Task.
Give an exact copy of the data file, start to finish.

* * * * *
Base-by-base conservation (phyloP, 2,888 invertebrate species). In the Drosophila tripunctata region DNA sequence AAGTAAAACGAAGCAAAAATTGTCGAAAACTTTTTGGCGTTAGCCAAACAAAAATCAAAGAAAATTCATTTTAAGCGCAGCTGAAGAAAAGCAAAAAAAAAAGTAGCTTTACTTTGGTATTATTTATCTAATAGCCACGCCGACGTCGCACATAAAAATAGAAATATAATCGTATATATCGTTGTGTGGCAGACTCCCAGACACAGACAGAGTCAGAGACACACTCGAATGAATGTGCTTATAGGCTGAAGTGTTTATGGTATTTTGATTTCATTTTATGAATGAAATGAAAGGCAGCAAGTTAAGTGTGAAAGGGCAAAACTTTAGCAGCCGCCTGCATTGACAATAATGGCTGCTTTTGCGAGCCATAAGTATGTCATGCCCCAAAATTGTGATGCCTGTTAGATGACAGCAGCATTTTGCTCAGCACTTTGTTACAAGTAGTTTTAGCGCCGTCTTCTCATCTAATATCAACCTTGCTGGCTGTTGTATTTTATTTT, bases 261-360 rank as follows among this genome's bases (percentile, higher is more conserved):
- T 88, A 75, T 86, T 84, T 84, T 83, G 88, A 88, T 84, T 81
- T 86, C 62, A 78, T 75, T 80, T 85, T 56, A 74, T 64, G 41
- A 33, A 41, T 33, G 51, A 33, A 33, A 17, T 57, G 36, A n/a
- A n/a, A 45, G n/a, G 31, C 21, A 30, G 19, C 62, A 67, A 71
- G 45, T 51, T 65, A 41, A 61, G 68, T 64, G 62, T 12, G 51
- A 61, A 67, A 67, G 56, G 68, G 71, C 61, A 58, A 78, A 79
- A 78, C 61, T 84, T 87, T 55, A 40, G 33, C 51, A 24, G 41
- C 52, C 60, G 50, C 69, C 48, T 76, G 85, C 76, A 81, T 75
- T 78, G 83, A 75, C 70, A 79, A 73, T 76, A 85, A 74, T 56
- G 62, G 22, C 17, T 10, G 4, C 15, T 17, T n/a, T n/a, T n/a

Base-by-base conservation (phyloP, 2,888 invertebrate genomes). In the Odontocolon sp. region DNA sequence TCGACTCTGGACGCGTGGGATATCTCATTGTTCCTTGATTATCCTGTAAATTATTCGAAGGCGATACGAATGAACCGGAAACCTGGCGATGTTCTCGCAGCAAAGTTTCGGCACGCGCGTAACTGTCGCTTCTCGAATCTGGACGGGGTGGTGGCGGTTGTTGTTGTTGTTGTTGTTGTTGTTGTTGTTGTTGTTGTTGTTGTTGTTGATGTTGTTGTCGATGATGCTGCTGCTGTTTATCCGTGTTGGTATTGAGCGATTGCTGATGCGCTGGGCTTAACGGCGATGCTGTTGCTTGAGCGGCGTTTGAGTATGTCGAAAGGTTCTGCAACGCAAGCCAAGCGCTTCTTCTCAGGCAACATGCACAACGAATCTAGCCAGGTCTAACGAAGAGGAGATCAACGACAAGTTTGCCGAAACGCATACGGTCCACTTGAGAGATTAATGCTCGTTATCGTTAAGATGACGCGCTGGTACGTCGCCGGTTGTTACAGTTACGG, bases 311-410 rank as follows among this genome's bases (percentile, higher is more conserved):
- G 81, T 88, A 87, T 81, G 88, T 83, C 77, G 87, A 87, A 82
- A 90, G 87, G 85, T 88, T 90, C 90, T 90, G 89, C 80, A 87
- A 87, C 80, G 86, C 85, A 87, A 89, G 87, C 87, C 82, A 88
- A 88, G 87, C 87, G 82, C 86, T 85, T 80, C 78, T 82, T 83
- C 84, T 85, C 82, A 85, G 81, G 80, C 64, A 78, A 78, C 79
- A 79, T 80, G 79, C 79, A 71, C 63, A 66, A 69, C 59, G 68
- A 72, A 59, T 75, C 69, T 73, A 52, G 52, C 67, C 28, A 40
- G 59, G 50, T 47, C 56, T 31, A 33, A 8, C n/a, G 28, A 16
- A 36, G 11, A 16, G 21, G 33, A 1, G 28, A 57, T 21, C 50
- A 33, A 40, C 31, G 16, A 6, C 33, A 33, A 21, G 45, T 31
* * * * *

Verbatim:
Base-by-base conservation (phyloP, 2,888 invertebrate species). In the Drosophila tripunctata region DNA sequence AAGTAAAACGAAGCAAAAATTGTCGAAAACTTTTTGGCGTTAGCCAAACAAAAATCAAAGAAAATTCATTTTAAGCGCAGCTGAAGAAAAGCAAAAAAAAAAGTAGCTTTACTTTGGTATTATTTATCTAATAGCCACGCCGACGTCGCACATAAAAATAGAAATATAATCGTATATATCGTTGTGTGGCAGACTCCCAGACACAGACAGAGTCAGAGACACACTCGAATGAATGTGCTTATAGGCTGAAGTGTTTATGGTATTTTGATTTCATTTTATGAATGAAATGAAAGGCAGCAAGTTAAGTGTGAAAGGGCAAAACTTTAGCAGCCGCCTGCATTGACAATAATGGCTGCTTTTGCGAGCCATAAGTATGTCATGCCCCAAAATTGTGATGCCTGTTAGATGACAGCAGCATTTTGCTCAGCACTTTGTTACAAGTAGTTTTAGCGCCGTCTTCTCATCTAATATCAACCTTGCTGGCTGTTGTATTTTATTTT, bases 261-360 rank as follows among this genome's bases (percentile, higher is more conserved):
- T 88, A 75, T 86, T 84, T 84, T 83, G 88, A 88, T 84, T 81
- T 86, C 62, A 78, T 75, T 80, T 85, T 56, A 74, T 64, G 41
- A 33, A 41, T 33, G 51, A 33, A 33, A 17, T 57, G 36, A n/a
- A n/a, A 45, G n/a, G 31, C 21, A 30, G 19, C 62, A 67, A 71
- G 45, T 51, T 65, A 41, A 61, G 68, T 64, G 62, T 12, G 51
- A 61, A 67, A 67, G 56, G 68, G 71, C 61, A 58, A 78, A 79
- A 78, C 61, T 84, T 87, T 55, A 40, G 33, C 51, A 24, G 41
- C 52, C 60, G 50, C 69, C 48, T 76, G 85, C 76, A 81, T 75
- T 78, G 83, A 75, C 70, A 79, A 73, T 76, A 85, A 74, T 56
- G 62, G 22, C 17, T 10, G 4, C 15, T 17, T n/a, T n/a, T n/a

Base-by-base conservation (phyloP, 2,888 invertebrate genomes). In the Odontocolon sp. region DNA sequence TCGACTCTGGACGCGTGGGATATCTCATTGTTCCTTGATTATCCTGTAAATTATTCGAAGGCGATACGAATGAACCGGAAACCTGGCGATGTTCTCGCAGCAAAGTTTCGGCACGCGCGTAACTGTCGCTTCTCGAATCTGGACGGGGTGGTGGCGGTTGTTGTTGTTGTTGTTGTTGTTGTTGTTGTTGTTGTTGTTGTTGTTGTTGATGTTGTTGTCGATGATGCTGCTGCTGTTTATCCGTGTTGGTATTGAGCGATTGCTGATGCGCTGGGCTTAACGGCGATGCTGTTGCTTGAGCGGCGTTTGAGTATGTCGAAAGGTTCTGCAACGCAAGCCAAGCGCTTCTTCTCAGGCAACATGCACAACGAATCTAGCCAGGTCTAACGAAGAGGAGATCAACGACAAGTTTGCCGAAACGCATACGGTCCACTTGAGAGATTAATGCTCGTTATCGTTAAGATGACGCGCTGGTACGTCGCCGGTTGTTACAGTTACGG, bases 311-410 rank as follows among this genome's bases (percentile, higher is more conserved):
- G 81, T 88, A 87, T 81, G 88, T 83, C 77, G 87, A 87, A 82
- A 90, G 87, G 85, T 88, T 90, C 90, T 90, G 89, C 80, A 87
- A 87, C 80, G 86, C 85, A 87, A 89, G 87, C 87, C 82, A 88
- A 88, G 87, C 87, G 82, C 86, T 85, T 80, C 78, T 82, T 83
- C 84, T 85, C 82, A 85, G 81, G 80, C 64, A 78, A 78, C 79
- A 79, T 80, G 79, C 79, A 71, C 63, A 66, A 69, C 59, G 68
- A 72, A 59, T 75, C 69, T 73, A 52, G 52, C 67, C 28, A 40
- G 59, G 50, T 47, C 56, T 31, A 33, A 8, C n/a, G 28, A 16
- A 36, G 11, A 16, G 21, G 33, A 1, G 28, A 57, T 21, C 50
- A 33, A 40, C 31, G 16, A 6, C 33, A 33, A 21, G 45, T 31